Almost 14 years ago, Microsoft announceda major joint venture with a global leader in mobile communications, a company headquartered in a small Nordic country. The goal, according to Chief Executive Officer Steve Ballmer, was to get all 30 million users of Microsoft's e-mail platform to use the company's software on their mobile phones.
The partner company was called Ericsson, and it was a major producer of mobile handsets. My first mobile phone, bought in Russia in 1998, was an Ericsson. It had a 3-inch antenna, and it did not fit in my jeans pocket.
Ericsson Microsoft Mobile Venture AB fell apart in 2001. Microsoft never even paid for its 30 percent stake. Having tried working with Microsoft, Ericsson elected instead to team up with Sony to make mobile phones that looked more like consumer products than like telecommunications devices.
In 2011, that partnership, too, came to an end, with Sony buying Ericsson out for $1.5 billion. The partnership had garnered only a 5 percent share of the global smartphone market, in part because its phones ran Symbian and Windows Mobile, both dead-end systems that lost out to Apple's iOS and Google's Android.
Just before Ericsson sold its share in the business, Sony Ericsson moved to Android. In the 2013 financial year, Sony Mobile -- the renamed former joint venture -- was still losing money but hoping, after some serous cost-cutting, that its Xperia range would carry it into the black.
Ericsson, for its part, has never regretted moving away from handsets to concentrate on mobile network equipment. It boasts that 40 percent of the world's mobile traffic runs through networks that it supplied. In 2012, it made a profit of almost $900 million. The consumer business is forgotten like a bad dream.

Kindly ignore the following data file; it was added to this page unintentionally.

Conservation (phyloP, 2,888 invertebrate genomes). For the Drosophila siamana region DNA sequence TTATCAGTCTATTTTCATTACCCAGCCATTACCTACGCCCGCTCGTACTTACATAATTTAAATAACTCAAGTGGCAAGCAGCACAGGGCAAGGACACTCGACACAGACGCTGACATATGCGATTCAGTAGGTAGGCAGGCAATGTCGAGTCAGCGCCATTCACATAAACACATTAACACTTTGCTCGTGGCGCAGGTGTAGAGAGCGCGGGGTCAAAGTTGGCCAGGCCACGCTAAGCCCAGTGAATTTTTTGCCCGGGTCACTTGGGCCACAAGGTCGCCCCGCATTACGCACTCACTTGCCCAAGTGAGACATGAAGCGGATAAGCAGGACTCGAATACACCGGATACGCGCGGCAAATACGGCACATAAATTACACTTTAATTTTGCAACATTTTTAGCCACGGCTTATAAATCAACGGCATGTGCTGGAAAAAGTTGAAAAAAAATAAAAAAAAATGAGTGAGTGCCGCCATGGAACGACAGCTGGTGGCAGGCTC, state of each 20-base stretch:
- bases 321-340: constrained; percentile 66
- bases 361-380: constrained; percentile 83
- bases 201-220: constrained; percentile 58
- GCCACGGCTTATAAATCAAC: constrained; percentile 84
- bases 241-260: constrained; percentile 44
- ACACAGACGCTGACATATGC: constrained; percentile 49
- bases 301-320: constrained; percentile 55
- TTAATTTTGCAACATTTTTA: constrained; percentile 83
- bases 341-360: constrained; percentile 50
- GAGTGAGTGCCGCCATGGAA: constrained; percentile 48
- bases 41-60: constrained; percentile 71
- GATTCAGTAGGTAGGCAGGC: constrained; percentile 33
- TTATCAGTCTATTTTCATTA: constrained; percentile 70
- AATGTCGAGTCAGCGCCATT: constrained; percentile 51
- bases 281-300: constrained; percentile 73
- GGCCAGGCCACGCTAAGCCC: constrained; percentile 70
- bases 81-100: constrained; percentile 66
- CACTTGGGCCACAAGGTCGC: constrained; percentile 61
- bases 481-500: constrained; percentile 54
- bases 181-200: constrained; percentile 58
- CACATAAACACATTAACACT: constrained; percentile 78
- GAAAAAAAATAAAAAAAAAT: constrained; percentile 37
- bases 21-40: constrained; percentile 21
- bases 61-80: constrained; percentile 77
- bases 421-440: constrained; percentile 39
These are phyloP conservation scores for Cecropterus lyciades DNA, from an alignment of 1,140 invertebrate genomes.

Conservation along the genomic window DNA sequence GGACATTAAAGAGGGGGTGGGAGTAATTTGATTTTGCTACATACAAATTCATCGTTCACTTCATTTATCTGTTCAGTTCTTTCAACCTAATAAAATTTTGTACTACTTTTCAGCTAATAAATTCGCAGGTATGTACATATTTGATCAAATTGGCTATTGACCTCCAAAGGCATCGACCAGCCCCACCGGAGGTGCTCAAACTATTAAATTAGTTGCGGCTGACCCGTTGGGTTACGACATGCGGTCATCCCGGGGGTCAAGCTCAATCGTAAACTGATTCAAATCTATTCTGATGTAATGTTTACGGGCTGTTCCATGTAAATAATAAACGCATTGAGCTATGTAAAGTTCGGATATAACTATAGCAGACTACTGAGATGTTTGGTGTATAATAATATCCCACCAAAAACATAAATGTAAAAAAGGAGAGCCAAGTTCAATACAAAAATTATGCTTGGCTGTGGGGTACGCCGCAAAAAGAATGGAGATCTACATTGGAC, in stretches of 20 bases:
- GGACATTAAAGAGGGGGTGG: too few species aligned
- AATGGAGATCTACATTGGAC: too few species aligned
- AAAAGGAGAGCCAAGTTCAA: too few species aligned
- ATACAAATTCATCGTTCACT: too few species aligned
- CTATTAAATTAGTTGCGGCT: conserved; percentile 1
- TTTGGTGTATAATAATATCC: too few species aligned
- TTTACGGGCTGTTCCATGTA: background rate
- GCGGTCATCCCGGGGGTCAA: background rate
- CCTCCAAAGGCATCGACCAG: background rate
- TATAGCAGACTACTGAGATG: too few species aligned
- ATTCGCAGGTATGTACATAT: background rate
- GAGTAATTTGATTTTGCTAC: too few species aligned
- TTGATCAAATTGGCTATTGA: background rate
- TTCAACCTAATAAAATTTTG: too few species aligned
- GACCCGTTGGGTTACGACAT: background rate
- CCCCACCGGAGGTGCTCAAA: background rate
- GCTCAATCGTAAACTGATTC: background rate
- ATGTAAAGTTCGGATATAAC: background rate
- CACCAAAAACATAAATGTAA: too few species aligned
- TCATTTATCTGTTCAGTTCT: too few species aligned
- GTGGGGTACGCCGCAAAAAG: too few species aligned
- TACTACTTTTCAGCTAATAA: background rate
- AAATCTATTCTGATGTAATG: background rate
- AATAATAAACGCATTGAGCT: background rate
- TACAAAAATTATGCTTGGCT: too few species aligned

By sellingits mobile phone business to Microsoft, another Nordic company, Nokia, is following in Ericsson's footsteps. There is little doubt that the Finns can repeat their Swedish neighbors' success. Nokia recently bought Germany's Siemens out of their joint venture, Nokia Siemens Networks, another global leader in network equipment, focusing on mobile broadband. The business lost money last year, but only because of large restructuring charges. In the second quarter of 2013, it showed a profit of about $10 million.
In terms of importance to Nokia, the infrastructure business, with 2012 sales of $18.2 billion, comes a close second to handsets, which generated $20.7 billion. The phone division, however, lost almost $1.5 billion last year. Along with the growing but risky smartphone business, Microsoft has bought the Finnish company's rapidly deteriorating line of "feature phones" -- cheap outdated devices with actual buttons. Last year, the unit sales of these Nokia phones decreased 20 percent compared to 2011, and the decline continues.
Microsoft's role is similar to that of Sony's in the Ericsson deal, except it is paying almost five times as much for a smaller, 3.3 percent share of the smartphone market. Nokia CEO Stephen Elop, who once worked for Microsoft and will return to the Redmond company to run the new mobile phone division, has done a great job for the Finnish company's shareholders.
Unlike Sony, Microsoft is not a consumer-products company. It has been most successful selling its products to businesses, from computer manufacturers to corporate clients buying licenses for Microsoft Office software. Instead of betting on the most successful operating system, Android, it is intent on pushing its own Windows Phone, ignored by many application developers because of its tiny market share. Ballmer has locked his successor into a money-losing business with a headcount of more than 32,000 people, operating in a highly competitive market where Microsoft is the underdog.
As for Nokia, it can breathe a sigh of relief. Gone are the (recent) days when its sales equaled 20 percent of Finland's gross domestic product. Also gone are the losses, offloaded on Microsoft with its $70 billion in cash. Let he who can afford it play the game.
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